Because of the tax implications, most companies opt to use the per diem rates the government sets. This way, they can distribute the allotted amount without worrying about tax complications later. The IRS provides per diem payment guidance for employers about handling per diem expenses on their taxes, but if you’re unsure, it’s best to consult an accountant or bookkeeper.

How do you set a per diem policy?

When creating a per diem policy, determine the following:

  • Set per diem rates. Decide whether you’ll follow the standard GSA rate or set your own.
  • Determine a payout method. Decide how to track and pay each employee’s per diem allowance. For example, will you provide an upfront stipend check, issue a prepaid purchasing card, or reimburse employees after they submit an expense report?
  • Document your per diem policy. Like any workplace policy, per diem policies must be documented clearly and shared with your entire workforce. Ideally, you’d incorporate your per diem policy into the employee handbook

“For employers to communicate policies surrounding compensation effectively, they first must create an overall strategy that is implemented from top leadership all the way to an entry-level employee,” said Rick Hammell, founder and chairman of Atlas. 

In addition, business leaders must maintain an open line of communication about these policies and manage their employees’ expectations accordingly. “Make sure employees are aware of how additional pay decisions are made, and if employees have questions or concerns, leadership is available to answer those,” Hammell said.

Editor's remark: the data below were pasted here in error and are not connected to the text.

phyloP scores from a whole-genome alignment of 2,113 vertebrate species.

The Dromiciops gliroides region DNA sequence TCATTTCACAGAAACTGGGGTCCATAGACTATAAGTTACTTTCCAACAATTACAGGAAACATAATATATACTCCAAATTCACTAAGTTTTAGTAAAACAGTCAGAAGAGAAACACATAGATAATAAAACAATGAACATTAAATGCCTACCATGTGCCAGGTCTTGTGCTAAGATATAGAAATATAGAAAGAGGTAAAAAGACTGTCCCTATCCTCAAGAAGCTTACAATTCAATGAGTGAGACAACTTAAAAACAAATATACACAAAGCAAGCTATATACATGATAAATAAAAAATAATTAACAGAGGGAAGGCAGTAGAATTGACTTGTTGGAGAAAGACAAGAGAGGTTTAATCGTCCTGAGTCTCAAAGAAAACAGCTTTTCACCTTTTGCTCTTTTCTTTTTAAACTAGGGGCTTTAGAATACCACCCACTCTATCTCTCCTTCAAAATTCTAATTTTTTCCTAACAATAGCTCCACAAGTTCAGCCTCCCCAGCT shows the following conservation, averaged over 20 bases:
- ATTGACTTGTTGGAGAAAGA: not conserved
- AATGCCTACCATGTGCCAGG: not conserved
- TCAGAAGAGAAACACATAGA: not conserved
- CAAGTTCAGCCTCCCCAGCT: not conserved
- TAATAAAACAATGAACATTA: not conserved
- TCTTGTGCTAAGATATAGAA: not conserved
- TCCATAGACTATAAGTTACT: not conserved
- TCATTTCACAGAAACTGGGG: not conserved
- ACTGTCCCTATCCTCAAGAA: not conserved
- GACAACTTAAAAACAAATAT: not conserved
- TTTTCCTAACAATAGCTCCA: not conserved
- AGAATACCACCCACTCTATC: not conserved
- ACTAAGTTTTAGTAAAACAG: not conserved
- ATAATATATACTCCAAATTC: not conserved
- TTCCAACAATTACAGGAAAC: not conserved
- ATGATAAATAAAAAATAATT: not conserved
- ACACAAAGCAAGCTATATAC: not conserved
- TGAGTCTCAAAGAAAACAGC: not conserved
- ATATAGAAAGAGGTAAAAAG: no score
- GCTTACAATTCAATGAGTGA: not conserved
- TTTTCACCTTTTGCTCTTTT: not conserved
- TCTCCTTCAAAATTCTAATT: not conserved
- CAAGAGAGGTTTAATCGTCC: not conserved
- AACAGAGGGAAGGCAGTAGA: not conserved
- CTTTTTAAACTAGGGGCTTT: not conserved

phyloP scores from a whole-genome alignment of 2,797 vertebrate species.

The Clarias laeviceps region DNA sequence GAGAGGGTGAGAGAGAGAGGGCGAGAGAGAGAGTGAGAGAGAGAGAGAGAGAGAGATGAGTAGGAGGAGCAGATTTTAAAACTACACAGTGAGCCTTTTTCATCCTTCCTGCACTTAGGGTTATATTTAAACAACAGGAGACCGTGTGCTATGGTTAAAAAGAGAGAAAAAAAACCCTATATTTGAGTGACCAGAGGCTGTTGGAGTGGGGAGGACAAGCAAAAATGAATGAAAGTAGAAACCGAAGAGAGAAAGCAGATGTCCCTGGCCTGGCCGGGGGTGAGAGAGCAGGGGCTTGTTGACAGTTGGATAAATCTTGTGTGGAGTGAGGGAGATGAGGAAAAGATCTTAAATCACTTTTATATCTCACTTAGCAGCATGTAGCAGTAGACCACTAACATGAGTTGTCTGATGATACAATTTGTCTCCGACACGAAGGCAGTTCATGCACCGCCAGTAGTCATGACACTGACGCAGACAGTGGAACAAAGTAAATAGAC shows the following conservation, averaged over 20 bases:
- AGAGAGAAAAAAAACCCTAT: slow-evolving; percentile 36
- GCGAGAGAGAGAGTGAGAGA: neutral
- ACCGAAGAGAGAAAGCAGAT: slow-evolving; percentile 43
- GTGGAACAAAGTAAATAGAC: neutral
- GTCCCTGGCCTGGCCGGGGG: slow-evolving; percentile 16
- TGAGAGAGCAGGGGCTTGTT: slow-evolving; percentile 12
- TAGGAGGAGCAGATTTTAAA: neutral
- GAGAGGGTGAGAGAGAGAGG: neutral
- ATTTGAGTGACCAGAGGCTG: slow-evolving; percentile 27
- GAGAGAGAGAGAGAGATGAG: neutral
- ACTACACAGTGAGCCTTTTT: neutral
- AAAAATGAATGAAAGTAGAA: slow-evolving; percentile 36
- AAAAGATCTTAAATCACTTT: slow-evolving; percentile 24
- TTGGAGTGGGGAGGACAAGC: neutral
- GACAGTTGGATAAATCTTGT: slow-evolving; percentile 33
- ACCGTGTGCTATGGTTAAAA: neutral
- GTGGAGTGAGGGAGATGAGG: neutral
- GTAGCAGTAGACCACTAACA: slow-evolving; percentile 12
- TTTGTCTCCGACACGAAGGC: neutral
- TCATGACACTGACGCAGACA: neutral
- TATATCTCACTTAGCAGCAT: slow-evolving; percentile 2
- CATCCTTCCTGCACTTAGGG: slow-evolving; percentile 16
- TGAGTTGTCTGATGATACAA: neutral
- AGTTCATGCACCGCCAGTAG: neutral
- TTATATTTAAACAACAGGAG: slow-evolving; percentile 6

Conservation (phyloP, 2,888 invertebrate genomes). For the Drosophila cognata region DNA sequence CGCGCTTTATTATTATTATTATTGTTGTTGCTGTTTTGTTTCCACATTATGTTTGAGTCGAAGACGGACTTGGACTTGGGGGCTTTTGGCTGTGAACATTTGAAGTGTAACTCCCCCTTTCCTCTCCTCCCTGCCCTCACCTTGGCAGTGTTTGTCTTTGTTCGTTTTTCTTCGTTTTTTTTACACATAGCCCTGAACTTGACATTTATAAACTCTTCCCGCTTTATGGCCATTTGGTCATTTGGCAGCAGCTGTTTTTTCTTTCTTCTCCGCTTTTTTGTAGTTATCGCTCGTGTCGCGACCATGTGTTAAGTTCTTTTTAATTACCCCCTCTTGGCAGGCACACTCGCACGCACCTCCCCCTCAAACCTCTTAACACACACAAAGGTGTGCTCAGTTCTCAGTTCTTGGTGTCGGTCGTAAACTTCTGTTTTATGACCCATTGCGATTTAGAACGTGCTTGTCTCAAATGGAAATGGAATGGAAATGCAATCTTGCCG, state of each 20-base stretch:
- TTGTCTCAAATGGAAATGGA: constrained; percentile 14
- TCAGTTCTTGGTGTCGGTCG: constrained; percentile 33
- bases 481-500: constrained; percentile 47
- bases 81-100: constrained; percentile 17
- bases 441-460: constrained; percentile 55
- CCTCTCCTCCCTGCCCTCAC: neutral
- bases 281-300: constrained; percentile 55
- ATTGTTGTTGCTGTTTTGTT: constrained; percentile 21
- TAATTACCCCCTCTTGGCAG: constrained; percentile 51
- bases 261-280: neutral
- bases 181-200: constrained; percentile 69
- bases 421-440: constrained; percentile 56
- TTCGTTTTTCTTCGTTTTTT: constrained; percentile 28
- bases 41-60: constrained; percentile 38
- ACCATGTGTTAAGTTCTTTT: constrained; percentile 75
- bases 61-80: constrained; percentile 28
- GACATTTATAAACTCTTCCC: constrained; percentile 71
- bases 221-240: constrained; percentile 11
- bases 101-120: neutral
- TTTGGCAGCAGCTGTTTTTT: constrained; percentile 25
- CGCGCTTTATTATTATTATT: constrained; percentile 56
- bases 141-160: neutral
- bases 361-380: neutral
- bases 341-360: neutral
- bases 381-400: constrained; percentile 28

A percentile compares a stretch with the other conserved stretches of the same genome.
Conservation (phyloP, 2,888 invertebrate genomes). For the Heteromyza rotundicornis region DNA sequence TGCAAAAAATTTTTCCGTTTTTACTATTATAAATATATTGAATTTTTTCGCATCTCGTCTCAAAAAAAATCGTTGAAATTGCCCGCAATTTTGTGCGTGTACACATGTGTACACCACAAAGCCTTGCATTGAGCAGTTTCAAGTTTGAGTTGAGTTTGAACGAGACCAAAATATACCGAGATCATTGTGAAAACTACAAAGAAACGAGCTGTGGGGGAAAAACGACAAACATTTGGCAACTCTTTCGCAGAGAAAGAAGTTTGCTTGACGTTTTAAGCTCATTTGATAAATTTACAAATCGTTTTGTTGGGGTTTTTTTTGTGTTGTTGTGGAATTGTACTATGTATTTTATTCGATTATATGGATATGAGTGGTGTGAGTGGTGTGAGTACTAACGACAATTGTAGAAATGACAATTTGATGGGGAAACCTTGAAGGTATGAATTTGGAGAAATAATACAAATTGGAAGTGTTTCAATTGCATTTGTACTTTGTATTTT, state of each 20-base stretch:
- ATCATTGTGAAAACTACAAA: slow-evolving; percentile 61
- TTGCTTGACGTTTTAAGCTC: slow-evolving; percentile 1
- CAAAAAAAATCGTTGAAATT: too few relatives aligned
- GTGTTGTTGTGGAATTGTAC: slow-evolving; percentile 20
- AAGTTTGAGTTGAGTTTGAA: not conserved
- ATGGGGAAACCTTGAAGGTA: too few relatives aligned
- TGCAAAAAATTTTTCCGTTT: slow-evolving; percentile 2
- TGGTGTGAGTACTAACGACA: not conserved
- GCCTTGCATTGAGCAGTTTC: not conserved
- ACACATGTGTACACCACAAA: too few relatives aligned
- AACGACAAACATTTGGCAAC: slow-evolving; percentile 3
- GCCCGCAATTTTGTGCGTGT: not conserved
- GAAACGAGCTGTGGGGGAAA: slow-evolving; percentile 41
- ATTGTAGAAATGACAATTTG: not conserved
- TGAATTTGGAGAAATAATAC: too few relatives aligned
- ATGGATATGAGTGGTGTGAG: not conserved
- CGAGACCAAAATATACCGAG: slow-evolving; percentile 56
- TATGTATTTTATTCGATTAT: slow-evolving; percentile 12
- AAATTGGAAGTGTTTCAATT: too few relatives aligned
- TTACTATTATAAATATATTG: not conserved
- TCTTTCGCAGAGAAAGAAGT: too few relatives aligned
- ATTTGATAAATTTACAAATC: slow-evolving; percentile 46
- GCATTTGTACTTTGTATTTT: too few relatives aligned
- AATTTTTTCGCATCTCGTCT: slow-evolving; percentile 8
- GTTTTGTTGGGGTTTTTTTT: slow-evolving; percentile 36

Instituting a per diem system

Per diem can be an effective method of covering employee expenses at predetermined rates. It helps to reduce paperwork and facilitates budgeting and smarter spending. However, instituting a per diem policy is not foolproof.

Businesses that are looking to implement a per diem policy should carefully consider a traveling employee’s estimated costs, paying close attention to the location. They should also develop policies for covering unexpected costs and determine how employees will be reimbursed if they use their own money. Finally, employers should monitor set GSA rates, which are updated each fiscal year. 

Jeremy Bender contributed to this article. Source articles were conducted for a previous version of this article. 

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Nicole Fallon, Business Ownership Insider and Senior Analyst
Nicole Fallon is a small business owner with nearly a decade of experience overseeing day-to-day business operations. She and her co-founder self-funded their company and now lead a team of employees across multiple disciplines. Fallon's first-hand experience as an entrepreneur running a staffed business has given her unique insight into startup culture, budgeting, employer-employee relationships, sales and marketing, and project management. Fallon's business expertise is evident in her work with the U.S. Chamber of Commerce, where she analyzes small business trends. Her writing has been published in Forbes, Entrepreneur, and Newsweek, and she enjoys collaborating with B2B and SaaS companies.